This should come as no surprise since the UK, a member of the Organization for the Prohibition of Chemical Weapons (OPCW), has staunchly refused to provide samples of the alleged nerve agent to Russia for analysis. Why would it do that? Would anyone be surprised if this investigation goes the same way it did for all those Russian athletes who were, unjustly, banned from the Winter Olympic Games this year?
Or perhaps the same way it went following the 2016 US presidential elections, when Russia was accused of meddling on behalf of Donald Trump – zero evidence to back up the slanderous accusations, which are responsible for putting US-Russia relations into a free fall.
In conclusion, the unsightly spectacle of Western capitals backtracking on legal precedent – from domestic cases to international – makes it all the more clear why it is so anxious to win back the media mountaintops – it has no evidence whatsoever to support the reasons behind its increasingly illicit behavior. It is therefore incumbent upon them to own the narrative, as well as the justice system. How long this democratic charade can last is anybody’s guess.
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The government of South Korea is trying to curb a “culture of working overtime,” and has mandated that federal employees must power down their computers by 20:00 (8 p.m.) on Fridays and leave work, in the first of three phases of the program.
South Koreans work some of the longest hours in the world – with government employees clocking an average of 2,739 hours per year, around 1000 more than workers in other developed countries which have an average of 1,763, according to Yonhap.
According to a survey by the Ministry of Personnel and Management, the average overtime worked in 2017 was 70.4 hours per month for around-the-clock employees, and 31.5 hours per month for ordinary workers.
Officials of the Ministry of Oceans and Fisheries had the most overtime hours with 158.3 hours a month, followed by the National Fire Agency with 144.8 hours, the Coast Guard with 132.2 hours and the Korea Customs Service with 110.1 hours. –Yonhap
The mandated 20:00 Friday shutdowns will begin on March 30, while the second phase in April will add mandated shutoffs at 19:30 on the second and fourth Friday of theat month.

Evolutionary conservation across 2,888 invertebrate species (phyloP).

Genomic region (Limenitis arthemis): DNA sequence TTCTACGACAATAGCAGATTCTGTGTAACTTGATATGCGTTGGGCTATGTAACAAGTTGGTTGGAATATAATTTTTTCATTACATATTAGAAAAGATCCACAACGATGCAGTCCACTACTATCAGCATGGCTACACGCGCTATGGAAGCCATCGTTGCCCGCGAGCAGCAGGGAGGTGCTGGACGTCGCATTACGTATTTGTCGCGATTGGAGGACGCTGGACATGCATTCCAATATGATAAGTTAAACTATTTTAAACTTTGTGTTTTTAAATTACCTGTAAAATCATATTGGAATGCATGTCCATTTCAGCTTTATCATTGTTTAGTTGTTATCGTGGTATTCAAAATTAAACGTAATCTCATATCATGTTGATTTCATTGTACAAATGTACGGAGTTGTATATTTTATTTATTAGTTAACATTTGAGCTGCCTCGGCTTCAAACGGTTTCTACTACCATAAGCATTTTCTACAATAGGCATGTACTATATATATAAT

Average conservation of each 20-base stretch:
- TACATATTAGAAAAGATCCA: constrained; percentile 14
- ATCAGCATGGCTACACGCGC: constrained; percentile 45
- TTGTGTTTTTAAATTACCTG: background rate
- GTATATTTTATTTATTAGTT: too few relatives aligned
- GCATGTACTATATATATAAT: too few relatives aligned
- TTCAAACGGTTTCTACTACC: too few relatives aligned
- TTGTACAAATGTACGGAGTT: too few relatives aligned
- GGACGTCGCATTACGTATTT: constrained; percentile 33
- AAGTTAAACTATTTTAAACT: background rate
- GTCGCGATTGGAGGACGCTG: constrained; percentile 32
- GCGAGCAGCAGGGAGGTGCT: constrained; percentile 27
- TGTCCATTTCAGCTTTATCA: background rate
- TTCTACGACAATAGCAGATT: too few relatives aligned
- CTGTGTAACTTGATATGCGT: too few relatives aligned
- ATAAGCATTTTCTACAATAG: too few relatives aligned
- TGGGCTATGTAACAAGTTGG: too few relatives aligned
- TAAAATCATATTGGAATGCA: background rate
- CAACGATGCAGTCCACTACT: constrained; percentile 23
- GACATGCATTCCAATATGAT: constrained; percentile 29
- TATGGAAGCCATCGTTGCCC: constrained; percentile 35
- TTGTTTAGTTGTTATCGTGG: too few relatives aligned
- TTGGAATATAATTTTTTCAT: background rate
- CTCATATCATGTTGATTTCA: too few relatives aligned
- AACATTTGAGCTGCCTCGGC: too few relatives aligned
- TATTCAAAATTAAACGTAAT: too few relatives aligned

After May, the program will mandate shutoffs at 19:00 (7 p.m.) hours every Friday.
While South Korea’s emphasis on a work-life balance is commendable, according to the Seoul Metropolitan Government (SMG), 67.1% of government workers have asked to be exempt from the forced lights-out.
Meanwhile, South Korea’s national assembly passed a law earlier this month to cut the maximum weekly working hours from 68 to 52.
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Central bank credit that supports markets – is not just creation of the Fed, but by central banks and institutions around the world colluding together. Global markets are too deeply connected these days to consider the Fed in isolation.
Since last month’s correction, the world has been watching the Fed because its policies have global implications. And worldwide sell-offs sent a clear sign to Fed Chair Powell to relax with the rate hikes.
When fears arise that central bank QE will recede on one side of the world, we see more volatility and rumors of hawkishness.
To counter those fears, there will be a move toward dovish policy on the other side of the world.
Central banks operate in collusion. When the Fed signals it is raising rates, or markets over-react negatively to the threat, another central bank steps in. By colluding, other central banks offer even more dark money-QE to keep the party going.
The net result is a propensity toward the status quo in global monetary policy: a bullish, asset bubble-inflating bias in the stock markets and caution in the bond markets.